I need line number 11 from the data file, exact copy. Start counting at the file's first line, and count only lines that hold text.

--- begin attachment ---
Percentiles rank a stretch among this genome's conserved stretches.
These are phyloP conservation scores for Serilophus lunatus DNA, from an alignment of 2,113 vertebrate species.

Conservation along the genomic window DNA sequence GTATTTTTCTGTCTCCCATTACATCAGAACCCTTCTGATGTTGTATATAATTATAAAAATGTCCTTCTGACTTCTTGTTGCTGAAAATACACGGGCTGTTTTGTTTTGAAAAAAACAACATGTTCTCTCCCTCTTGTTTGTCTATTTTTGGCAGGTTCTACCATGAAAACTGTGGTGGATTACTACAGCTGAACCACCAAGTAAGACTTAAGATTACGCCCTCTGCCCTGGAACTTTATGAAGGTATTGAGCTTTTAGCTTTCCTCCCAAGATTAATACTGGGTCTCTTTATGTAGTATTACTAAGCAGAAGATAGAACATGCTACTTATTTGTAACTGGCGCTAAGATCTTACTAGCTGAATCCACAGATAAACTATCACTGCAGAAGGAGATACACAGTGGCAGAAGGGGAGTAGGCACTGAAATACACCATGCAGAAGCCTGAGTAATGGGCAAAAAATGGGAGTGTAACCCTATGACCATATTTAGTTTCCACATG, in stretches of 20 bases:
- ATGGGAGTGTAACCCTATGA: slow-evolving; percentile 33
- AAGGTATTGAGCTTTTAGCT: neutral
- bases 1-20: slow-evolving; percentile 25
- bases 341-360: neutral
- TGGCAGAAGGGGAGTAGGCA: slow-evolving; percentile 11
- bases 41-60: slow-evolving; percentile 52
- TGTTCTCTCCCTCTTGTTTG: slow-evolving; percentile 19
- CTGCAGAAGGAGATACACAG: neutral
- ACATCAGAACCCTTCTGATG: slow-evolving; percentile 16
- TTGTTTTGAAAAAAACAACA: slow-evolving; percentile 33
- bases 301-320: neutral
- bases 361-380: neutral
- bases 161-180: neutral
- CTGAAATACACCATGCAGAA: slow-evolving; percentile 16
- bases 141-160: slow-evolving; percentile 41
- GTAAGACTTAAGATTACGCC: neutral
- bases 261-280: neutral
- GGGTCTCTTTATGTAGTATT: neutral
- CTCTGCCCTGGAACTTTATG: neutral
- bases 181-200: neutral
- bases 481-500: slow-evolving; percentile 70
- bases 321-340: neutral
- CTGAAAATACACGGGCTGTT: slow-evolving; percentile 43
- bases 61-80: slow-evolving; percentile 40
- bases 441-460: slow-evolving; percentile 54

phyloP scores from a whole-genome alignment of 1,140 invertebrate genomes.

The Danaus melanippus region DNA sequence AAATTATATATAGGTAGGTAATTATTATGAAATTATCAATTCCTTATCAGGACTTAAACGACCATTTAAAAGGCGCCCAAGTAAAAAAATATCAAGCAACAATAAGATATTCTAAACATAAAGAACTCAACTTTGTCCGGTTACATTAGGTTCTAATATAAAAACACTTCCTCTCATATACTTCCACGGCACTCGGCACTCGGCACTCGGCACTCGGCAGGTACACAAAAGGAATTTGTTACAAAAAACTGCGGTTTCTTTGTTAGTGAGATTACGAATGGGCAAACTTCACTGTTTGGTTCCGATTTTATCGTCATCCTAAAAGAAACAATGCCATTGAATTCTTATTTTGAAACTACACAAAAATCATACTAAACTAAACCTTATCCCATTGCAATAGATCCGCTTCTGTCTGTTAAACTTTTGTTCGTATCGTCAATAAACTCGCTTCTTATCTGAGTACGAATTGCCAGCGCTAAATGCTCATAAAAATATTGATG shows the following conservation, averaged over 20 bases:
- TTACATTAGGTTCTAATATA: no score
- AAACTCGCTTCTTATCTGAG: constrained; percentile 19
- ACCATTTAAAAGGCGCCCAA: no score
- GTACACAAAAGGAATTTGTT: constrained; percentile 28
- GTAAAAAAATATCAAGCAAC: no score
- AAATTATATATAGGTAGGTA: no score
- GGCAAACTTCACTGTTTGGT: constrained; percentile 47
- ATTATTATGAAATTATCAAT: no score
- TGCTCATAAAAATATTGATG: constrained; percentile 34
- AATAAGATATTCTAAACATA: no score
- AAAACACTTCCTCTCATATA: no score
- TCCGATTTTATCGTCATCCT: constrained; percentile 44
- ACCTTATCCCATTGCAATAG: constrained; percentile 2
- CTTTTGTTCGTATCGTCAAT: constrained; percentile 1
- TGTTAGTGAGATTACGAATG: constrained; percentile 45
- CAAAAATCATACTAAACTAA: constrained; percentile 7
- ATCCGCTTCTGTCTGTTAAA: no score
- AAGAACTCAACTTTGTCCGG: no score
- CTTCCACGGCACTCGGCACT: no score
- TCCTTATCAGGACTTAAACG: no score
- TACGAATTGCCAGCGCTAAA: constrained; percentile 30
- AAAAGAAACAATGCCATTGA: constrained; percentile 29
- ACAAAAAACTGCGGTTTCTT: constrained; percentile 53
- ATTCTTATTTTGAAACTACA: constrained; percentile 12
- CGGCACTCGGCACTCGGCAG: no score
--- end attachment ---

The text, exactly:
- CTGCAGAAGGAGATACACAG: neutral